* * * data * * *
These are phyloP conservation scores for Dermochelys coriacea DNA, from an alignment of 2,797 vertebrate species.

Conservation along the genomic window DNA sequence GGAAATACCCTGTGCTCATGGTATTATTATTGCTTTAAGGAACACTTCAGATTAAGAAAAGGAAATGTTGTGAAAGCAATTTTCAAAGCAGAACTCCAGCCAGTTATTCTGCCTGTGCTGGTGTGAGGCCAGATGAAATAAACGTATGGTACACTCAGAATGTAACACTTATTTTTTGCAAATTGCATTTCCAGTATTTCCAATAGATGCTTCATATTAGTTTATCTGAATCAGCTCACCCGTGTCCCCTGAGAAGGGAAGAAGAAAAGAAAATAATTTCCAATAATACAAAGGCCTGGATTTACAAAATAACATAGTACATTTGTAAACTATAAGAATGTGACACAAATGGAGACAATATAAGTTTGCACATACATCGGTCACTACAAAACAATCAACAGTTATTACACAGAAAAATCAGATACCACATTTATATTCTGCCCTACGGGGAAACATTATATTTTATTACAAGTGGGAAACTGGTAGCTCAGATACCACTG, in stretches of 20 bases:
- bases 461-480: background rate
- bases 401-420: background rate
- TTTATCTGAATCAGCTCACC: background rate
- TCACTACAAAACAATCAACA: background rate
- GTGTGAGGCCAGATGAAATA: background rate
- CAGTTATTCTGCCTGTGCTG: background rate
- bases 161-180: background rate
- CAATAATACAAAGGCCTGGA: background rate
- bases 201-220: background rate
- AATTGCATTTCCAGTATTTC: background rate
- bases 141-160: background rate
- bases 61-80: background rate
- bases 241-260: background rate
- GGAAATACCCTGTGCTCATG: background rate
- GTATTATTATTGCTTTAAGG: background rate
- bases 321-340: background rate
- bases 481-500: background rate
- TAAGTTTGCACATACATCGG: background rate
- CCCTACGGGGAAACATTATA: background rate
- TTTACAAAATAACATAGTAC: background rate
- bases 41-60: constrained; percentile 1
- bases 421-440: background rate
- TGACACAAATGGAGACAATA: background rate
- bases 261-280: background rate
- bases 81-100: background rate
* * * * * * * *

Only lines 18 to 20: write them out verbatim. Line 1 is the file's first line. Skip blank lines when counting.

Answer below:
- bases 321-340: background rate
- bases 481-500: background rate
- TAAGTTTGCACATACATCGG: background rate